Four Mile Creek heads among the uplands near the Ohio-Indiana line in hills left behind by retreating glaciers. Springs well up into tiny rivulets formed in the folds of the land, mostly cleared for corn and beans. One runnel begets two and so on, eventually forming Four Mile, which gathers more water as it glides downhill, cutting over ancient glacial till carried far from the north.


By Jeff Currier

In these quiet waters, damselflies dimple their metallic-blue tails on the smooth surface as their eggs drop into the creek. They waft erratically on the wing, without a care, save for coming into the maw of a kingfisher. Four Mile’s erosive forces elbow into the foot of a hill, undercutting the banks that stay stitched together by sycamore roots.

In the shade of that undercut, among the tree roots, lie little green sunfish waiting for the groceries to come to them. It’s a good strategy for making a living in a creek: Find a place to hide from herons and kingfishers, stay in shade so unsuspecting minnows can’t see you, and wait for food to come drifting by.

The strategy must work. Green sunfish live naturally all over the Midwest. And that speaks to their durability of extremes, not to mention their capacity to procreate. Their fecund nature lends to their reputation as being a child’s fish. They look like a mix between smallmouth bass and bluegill, like an animal confused, not knowing which evolutionary trajectory to take. A big mouth allows the green sunfish to eat most anything it wants—bats and shrews have shown up in their gullet—but bugs are the favored fare.

Among Midwestern upland streams, the smallmouth bass is king, and the green sunfish is an afterthought. But literature professor Marcus Selden Goldman, who 90 years ago fished Four Mile while at Miami University, strikes a chord in his book In Praise of Little Fishes. “The crowd in its ignorance deems it manly and impressive to catch crappies and bluegill, but scorns anything called ‘sunfish.’ The result of this attitude is that only seasoned and thoughtful anglers know—or care to know—how to identify the different species of sunfishes.”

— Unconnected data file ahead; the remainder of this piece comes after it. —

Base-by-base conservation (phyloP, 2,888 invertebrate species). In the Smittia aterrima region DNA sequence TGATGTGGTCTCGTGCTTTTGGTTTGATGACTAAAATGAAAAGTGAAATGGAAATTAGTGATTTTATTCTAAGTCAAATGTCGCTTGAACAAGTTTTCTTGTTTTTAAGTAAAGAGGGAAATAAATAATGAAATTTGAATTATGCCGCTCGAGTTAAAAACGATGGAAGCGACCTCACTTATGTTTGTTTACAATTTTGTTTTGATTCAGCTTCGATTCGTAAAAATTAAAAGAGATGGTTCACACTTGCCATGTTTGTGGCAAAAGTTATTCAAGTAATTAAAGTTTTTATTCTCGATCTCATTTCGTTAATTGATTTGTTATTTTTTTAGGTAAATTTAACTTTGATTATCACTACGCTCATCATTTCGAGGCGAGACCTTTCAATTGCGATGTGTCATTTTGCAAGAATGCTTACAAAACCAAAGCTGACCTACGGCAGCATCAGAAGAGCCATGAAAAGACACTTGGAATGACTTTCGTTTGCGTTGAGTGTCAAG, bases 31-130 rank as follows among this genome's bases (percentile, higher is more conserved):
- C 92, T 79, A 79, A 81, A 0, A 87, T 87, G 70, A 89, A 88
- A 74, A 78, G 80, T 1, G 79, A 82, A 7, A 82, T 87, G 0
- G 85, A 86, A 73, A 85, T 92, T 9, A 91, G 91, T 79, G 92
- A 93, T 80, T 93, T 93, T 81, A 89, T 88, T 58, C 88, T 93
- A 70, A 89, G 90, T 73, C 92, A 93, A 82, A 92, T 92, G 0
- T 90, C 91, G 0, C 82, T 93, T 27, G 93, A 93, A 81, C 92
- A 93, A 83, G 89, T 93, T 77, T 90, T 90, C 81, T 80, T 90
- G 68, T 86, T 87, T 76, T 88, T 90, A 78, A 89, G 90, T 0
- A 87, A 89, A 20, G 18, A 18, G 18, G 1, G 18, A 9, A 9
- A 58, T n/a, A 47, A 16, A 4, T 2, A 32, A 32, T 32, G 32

I know of no one who would plan a fishing vacation around green sunfish. And I must admit, I probably wouldn’t, either. But I would like to see Four Mile again. It’s a desire, in part, for yesterday; a yearning to reacquaint myself with that baseline, the habitat where I came of age. Neil Young said it perfectly in song: “In my mind I still need a place to go. All my changes were there.”

Too many summers have slipped downstream. But still in my mind’s eye a diving beetle lumbers to the surface for air, a blue damselfly on a water willow lightly and gracefully moves its wings. The sodden smell of sticky mud fills my head. I can feel in my forearm the sudden tear of a smallmouth bass taking off. And I wouldn’t mind the light plodding of one of those little cyan sunfish with a mouth big enough to take in whatever it can.

A creek is more than a place for bass and bream, warblers and wood ducks. Creeks course through people, and Four Mile courses through me: a tall, fat, gray-green sycamore on a shady undercut bend grows naked with age. Slow-moving dark water spattered with yellow sunlight pours over fossil-littered limestone slabs. In the shelter of a pool in a tangle of roots, little fish wait there, living turquoise shards preserved in time.

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Craig Springer

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